Bisphenol A exposure and asthma development in school-age children: a longitudinal study.
PLoS One. 2014 ;9(10):e111383. Epub 2014 Oct 30. PMID: 25356742
BACKGROUND: Although the effect of bisphenol A on various health outcomes has been extensively examined, few studies have investigated its effect on asthma.
OBJECTIVE: We hypothesized that exposure to bisphenol A in school-age children was associated with wheezing and asthma.
METHODS: Participants included 127 children aged 7-8 years without a previous asthma diagnosis in an elementary school in Seoul, Korea. Three surveys were conducted, each 2 years apart. Bisphenol A concentration was measured at the baseline survey, and PC20, which is defined as the methacholine concentration that induces a decrease in FEV1 of 20% from baseline, was measured at every survey. Associations between bisphenol A concentration at 7-8 years of age and wheezing, asthma, and PC20 at ages up to 11-12 years were examined using generalized estimating equations, a marginal Cox regression model, and a linear mixed model.
RESULTS: The log-transformed creatinine-adjusted urinary bisphenol A concentration at 7-8 years was positively associated with wheezing (odds ratio, 2.48; 95% confidence interval, 1.15-5.31; P = .02) and asthma (hazard ratio, 2.13; 95% confidence interval, 1.51-3.00; P<.001) at ages up to 11-12 years. Bisphenol A was also negatively associated with PC20 (ß = -2.33; P = .02). When stratified by sex, the association between bisphenol A and asthma remained significant only in girls (hazard ratio, 2.45; 95% confidence interval, 2.18-2.76; P<.001).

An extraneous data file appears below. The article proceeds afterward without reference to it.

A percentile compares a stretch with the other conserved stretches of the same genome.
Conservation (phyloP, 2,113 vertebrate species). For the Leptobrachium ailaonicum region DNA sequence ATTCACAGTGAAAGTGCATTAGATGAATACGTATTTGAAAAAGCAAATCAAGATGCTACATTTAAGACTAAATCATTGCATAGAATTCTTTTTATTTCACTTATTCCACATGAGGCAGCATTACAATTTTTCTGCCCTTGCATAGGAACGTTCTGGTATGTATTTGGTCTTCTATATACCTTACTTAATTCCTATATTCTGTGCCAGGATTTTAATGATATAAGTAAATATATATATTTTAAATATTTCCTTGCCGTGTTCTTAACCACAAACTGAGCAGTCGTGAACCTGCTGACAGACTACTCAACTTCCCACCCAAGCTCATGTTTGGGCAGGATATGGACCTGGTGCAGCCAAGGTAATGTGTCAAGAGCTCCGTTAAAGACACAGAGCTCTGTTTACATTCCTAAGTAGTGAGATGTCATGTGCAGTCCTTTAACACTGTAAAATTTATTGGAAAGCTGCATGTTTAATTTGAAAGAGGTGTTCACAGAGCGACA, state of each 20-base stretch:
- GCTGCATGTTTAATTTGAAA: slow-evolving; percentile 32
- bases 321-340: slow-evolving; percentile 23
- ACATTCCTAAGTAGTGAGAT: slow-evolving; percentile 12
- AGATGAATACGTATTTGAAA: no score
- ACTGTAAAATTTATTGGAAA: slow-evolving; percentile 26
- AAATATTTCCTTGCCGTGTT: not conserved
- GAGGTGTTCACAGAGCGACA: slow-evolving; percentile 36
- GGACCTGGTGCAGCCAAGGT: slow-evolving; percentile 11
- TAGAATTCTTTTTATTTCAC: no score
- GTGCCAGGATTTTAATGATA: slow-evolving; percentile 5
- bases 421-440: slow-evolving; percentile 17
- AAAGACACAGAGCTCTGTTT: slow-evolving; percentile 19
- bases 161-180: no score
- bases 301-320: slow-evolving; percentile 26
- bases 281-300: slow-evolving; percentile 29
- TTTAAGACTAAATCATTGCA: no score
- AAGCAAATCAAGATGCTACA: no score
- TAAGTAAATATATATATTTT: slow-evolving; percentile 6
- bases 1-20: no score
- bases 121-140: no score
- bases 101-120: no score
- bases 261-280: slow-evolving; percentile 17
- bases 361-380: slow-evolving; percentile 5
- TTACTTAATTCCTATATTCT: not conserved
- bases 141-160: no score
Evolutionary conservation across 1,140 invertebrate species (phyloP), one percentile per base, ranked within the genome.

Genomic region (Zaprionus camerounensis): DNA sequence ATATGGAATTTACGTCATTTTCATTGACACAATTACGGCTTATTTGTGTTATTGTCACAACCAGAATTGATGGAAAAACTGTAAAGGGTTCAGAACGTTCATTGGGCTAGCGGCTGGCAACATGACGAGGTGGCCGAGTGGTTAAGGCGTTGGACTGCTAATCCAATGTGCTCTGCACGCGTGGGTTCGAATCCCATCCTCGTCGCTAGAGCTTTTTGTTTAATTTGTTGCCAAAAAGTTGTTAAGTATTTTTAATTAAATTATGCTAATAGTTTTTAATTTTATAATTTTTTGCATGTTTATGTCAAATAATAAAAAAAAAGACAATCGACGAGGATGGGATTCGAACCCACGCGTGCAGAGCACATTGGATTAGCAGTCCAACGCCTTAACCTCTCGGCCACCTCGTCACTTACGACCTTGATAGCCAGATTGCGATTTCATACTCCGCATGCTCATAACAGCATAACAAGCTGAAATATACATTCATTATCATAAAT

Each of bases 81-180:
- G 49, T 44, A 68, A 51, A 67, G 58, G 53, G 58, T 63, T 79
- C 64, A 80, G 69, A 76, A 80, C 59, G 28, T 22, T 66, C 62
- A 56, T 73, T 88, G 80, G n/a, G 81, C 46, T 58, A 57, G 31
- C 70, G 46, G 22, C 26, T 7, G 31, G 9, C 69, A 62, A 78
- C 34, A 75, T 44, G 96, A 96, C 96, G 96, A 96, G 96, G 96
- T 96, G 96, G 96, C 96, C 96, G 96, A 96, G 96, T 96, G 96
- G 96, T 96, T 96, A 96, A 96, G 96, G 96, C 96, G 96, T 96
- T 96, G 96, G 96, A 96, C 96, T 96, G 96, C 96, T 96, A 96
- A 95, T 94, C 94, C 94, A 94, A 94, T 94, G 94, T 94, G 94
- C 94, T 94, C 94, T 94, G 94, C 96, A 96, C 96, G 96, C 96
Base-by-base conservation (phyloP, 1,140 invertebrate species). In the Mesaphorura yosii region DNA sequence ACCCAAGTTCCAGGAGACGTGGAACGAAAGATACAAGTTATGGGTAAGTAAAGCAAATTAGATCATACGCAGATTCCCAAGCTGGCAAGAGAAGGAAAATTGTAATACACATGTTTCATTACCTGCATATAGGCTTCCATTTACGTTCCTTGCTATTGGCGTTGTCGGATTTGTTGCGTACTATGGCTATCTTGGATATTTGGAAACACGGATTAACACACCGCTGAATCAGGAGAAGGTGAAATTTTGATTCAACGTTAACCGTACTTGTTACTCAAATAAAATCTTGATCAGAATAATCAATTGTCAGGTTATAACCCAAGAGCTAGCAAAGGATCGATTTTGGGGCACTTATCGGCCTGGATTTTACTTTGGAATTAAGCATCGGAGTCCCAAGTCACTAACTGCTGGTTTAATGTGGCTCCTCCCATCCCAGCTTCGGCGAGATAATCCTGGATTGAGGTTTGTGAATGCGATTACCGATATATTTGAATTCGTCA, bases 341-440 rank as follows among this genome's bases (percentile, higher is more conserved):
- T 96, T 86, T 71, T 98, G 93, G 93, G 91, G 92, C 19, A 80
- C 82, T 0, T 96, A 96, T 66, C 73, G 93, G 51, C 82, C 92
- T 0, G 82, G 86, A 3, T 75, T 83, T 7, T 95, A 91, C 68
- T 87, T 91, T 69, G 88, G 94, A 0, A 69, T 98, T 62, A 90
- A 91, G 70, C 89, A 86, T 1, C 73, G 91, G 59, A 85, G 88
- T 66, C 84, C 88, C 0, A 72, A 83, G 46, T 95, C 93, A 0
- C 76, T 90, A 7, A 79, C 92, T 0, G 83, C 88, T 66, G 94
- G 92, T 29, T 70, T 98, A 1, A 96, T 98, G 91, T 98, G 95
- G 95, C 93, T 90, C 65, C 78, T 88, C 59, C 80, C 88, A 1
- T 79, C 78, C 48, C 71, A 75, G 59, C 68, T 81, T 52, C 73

CONCLUSION: Increased urinary bisphenol A concentrations at 7-8 years old were positively associated with wheezing and asthma and negatively associated with PC20 at ages up to 11-12 years.